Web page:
Melinda Giles, solicitor at Giles Wilson and The Law Society Wills Committee: "Hello, Martin."
Martin: "Okay, look, the biggest single set of questions we've had about Power of Attorney revolves around what I'm about to ask you now.
"What controls are in place to ensure the person acting with Power of Attorney is acting in their best interests? Cases of a sibling with a Power of Attorney helping themselves, not accountable to other family members. We've had other people asking what if someone abuses it and tries to take the money for themselves?
"So what are the protections in the Power of Attorney system when someone's lost their faculties?"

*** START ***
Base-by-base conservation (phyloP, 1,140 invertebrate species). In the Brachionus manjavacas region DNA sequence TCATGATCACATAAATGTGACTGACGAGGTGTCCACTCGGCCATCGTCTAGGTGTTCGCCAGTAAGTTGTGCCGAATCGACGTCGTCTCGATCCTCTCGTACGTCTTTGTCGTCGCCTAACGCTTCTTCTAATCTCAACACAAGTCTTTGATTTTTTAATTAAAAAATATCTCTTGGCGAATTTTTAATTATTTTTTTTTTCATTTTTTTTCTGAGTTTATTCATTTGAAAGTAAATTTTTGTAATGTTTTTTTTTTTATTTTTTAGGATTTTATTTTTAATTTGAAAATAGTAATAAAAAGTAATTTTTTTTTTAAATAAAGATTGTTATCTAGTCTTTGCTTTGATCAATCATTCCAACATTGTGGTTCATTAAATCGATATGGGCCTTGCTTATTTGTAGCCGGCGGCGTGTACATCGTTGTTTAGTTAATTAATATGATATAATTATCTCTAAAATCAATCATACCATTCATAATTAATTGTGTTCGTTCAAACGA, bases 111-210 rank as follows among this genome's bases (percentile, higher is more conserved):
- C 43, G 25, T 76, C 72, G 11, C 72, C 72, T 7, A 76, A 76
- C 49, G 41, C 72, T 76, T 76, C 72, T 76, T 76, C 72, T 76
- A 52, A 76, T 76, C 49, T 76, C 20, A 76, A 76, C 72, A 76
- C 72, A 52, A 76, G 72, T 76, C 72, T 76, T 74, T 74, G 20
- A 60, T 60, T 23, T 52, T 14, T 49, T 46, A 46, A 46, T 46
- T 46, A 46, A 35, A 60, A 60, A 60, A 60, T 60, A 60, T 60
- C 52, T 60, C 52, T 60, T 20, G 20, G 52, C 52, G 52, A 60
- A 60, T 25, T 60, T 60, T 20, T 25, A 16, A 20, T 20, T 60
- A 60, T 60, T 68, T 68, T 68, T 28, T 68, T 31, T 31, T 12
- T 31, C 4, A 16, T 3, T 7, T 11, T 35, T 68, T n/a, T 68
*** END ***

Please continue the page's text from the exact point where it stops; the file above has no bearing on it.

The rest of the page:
There are controls in place if someone is acting in bad faith, but it's not perfect
Melinda: "So obviously a Power of Attorney document is an extremely powerful tool. You're giving someone the potential to manage all your finances, but the point is you're giving that power. So when you make the power, you should choose that the protective part, such as notifying somebody when they're going to use it.
Martin: "So I have that. I have my Power of Attorney set up and then I have two totally separate, independent people who would be notified if they were going to use the Power of Attorney who would then have the responsibility to raise objections if they felt that I hadn't lost my faculties or it wasn't sensible to be done.
Melinda: "Yes, exactly. I mean, the whole point is you must choose somebody that you fully trust or more than one person. You can put that in place. You can put guidance in place and restrictions on how they can use it as well.